Customer Focus

The changing place of the store in omnichannel retail: research

More than a third of UK consumers (38%) still shop in-store as often as they did a year ago, according to a ShopperTrak research study.

Meanwhile, a survey from Omnico finds that 70% of shoppers aged under 35 would like to see store hours extended.

The ShopperTrak study, Redesigning retail: what does the future of physical retail look like?, carried out by Moror, questioned 5,000 European consumers from the UK, Germany, France, Italy and Spain to find that 55% of consumers know exactly what they want to buy when they arrive in a shop, while only 4% go without a specific item in mind, and suggests that comes from online research carried out in advance.

Some 27% of UK customers would like to see sales staff equipped with tablet devices to bring digital into the store through access to online reviews and stock checks. Almost a fifth (18%) would give up on buying an item if it took too long for a sales person to help them, while price (32%) and long queues (31%) would also cause shoppers to abandon a purchase in store. More one-to-one assistance would improve the shopping experience, according to 21% of shoppers.

Steve Richardson, UK and MEA director at ShopperTrak, said: “While a high proportion of planned shopping trips enable retail organisations to plan operational resources with some level of reassurance, the challenge is to meet shoppers’ needs once they arrive in the store. Bricks-and-mortar’s biggest challenge is not just to use technology to bring more data-driven insights into the physical retail environment, but to combine statistical knowledge with human warmth to make stores truly unique, fulfilling touchpoints.”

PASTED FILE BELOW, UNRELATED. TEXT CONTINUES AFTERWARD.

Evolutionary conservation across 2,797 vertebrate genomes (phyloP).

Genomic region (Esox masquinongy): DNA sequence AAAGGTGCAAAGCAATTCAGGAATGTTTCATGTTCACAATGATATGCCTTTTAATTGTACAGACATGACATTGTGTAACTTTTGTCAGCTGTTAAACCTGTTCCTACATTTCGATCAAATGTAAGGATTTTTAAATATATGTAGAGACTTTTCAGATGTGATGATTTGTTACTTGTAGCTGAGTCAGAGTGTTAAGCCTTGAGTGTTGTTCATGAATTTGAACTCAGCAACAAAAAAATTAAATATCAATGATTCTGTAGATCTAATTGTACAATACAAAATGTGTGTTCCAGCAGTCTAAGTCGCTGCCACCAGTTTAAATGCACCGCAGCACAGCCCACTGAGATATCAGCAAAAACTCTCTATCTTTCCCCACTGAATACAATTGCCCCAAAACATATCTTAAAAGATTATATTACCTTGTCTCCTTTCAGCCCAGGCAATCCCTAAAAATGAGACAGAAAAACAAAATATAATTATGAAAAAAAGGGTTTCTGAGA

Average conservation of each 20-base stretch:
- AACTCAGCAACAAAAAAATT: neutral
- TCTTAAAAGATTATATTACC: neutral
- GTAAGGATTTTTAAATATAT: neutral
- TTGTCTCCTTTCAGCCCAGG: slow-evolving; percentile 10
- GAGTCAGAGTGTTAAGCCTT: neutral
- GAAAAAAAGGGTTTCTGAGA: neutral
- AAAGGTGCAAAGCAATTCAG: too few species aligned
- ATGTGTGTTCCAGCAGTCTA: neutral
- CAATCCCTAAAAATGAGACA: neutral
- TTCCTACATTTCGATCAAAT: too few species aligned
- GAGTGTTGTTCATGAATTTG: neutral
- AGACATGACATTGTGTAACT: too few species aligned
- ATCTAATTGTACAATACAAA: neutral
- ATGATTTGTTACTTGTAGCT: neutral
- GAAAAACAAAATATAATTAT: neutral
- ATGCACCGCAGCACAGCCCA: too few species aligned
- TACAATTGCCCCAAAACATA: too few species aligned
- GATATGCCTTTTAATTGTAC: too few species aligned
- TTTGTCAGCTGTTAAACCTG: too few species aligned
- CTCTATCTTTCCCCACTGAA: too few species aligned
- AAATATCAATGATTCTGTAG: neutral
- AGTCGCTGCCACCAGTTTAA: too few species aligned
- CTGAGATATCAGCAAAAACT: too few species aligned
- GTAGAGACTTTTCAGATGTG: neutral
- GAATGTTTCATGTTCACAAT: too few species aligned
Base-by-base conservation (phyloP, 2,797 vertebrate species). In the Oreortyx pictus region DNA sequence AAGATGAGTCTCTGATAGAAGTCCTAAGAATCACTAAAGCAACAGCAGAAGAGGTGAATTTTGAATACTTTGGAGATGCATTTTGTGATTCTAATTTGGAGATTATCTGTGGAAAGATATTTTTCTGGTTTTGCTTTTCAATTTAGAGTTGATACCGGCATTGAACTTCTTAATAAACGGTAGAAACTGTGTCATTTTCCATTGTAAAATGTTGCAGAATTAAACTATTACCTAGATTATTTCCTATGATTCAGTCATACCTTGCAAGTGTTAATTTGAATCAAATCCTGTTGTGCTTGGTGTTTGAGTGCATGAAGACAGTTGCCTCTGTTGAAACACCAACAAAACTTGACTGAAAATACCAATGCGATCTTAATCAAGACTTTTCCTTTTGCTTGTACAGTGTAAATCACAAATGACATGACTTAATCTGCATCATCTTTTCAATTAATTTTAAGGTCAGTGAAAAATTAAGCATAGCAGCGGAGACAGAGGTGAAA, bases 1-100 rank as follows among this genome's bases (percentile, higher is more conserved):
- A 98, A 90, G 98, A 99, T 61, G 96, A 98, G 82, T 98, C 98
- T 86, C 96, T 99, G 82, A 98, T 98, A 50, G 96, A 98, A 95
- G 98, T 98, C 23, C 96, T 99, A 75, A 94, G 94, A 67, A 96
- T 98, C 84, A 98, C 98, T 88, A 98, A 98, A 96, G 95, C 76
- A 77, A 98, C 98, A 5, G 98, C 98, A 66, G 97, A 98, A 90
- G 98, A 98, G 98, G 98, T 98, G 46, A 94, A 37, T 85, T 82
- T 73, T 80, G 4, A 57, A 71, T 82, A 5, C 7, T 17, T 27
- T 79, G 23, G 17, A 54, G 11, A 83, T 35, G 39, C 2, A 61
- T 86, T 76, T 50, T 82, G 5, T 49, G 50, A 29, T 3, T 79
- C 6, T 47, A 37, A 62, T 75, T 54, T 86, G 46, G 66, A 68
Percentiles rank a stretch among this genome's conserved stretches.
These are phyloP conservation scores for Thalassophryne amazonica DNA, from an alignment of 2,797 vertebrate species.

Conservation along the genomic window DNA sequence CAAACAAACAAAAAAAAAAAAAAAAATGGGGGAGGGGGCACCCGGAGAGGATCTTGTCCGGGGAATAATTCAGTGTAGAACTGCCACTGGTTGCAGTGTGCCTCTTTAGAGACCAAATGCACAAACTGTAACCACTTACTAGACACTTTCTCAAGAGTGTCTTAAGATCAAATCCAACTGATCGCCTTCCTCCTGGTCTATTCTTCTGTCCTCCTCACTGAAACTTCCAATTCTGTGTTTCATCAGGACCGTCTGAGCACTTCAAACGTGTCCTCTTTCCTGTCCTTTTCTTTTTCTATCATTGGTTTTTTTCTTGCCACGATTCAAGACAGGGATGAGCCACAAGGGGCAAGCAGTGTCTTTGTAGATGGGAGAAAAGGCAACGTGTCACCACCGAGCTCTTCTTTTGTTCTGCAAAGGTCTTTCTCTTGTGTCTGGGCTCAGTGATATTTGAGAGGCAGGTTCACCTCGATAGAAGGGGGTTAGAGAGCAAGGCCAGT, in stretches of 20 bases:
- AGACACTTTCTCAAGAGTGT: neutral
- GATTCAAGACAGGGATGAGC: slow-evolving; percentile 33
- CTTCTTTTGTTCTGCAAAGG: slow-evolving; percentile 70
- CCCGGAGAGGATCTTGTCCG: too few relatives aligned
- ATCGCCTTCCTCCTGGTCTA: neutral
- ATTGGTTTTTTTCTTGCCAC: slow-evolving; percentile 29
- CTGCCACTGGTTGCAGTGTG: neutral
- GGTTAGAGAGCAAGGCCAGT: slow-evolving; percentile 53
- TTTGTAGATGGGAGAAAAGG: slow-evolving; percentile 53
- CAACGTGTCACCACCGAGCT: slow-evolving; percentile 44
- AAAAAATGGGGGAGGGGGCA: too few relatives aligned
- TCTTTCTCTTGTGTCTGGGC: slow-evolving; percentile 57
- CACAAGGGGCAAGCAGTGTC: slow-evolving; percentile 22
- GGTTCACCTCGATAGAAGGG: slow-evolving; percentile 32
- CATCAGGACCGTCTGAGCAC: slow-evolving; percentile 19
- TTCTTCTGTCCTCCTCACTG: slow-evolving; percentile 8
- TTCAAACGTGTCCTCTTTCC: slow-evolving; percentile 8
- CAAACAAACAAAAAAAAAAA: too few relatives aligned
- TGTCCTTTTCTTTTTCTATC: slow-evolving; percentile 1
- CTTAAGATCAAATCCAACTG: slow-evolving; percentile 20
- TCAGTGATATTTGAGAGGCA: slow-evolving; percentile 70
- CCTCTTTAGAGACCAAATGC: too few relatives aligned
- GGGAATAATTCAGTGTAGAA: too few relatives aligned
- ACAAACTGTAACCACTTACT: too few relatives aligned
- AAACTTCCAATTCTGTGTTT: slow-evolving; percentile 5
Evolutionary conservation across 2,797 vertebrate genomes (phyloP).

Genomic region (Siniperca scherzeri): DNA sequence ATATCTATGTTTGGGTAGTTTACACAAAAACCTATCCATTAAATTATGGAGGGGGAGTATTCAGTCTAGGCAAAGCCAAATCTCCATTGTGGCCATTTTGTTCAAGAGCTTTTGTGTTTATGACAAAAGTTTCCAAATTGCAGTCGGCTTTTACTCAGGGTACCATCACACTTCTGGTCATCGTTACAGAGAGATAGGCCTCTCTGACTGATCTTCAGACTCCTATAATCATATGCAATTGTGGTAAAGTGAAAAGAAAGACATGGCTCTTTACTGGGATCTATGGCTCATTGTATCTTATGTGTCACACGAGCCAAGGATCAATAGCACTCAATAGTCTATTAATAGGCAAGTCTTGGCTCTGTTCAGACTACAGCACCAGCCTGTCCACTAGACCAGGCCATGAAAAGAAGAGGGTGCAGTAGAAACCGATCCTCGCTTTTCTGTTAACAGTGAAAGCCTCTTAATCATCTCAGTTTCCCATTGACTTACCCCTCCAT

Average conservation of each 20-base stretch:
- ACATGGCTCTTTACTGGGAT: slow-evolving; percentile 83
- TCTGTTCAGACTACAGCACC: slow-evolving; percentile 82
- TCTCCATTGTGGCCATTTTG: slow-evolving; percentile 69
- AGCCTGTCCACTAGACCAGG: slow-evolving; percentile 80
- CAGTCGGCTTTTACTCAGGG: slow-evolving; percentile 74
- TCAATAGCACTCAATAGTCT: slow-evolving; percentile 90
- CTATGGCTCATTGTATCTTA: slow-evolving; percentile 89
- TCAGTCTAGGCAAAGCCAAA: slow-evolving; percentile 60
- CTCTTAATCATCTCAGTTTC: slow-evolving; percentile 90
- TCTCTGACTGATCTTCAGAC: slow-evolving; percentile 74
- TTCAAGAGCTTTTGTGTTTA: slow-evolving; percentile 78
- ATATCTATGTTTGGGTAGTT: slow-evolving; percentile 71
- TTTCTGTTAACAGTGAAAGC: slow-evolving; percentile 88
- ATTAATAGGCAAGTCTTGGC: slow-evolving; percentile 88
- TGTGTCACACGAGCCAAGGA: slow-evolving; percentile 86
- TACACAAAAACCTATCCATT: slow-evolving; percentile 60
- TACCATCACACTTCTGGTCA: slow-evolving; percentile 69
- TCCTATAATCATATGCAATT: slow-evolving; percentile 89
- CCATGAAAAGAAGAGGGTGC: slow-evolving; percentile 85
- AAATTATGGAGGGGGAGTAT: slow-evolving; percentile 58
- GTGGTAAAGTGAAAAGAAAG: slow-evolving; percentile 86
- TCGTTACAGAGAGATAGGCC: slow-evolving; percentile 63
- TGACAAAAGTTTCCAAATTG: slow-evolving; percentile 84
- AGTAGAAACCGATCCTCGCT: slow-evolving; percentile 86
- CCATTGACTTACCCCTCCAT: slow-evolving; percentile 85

Omnico’s quarterly Retail Gap Barometer questioned 1,000 UK consumers and found that 61% would like to see Sunday trading hours extended, while 56% want a single hub point at shopping malls or retail parks where they can collect their online orders. More than half (51%) said they’d like to see a single loyalty programme covering all retail, hospitality and leisure activities.

““Our research makes clear that many of the under-35 age group can no longer see the point in anything that limits convenience, such as restricted shopping hours or clunky approaches to loyalty,” said Mel Taylor, chief executive of Omnico.

“The results also show consumers of all age-groups now demand much more from a visit to a shopping centre or mall. This is hardly surprising given that 44% of respondents said they spend between one and three hours browsing or buying and half (50%) spend an hour having something to eat or drink.”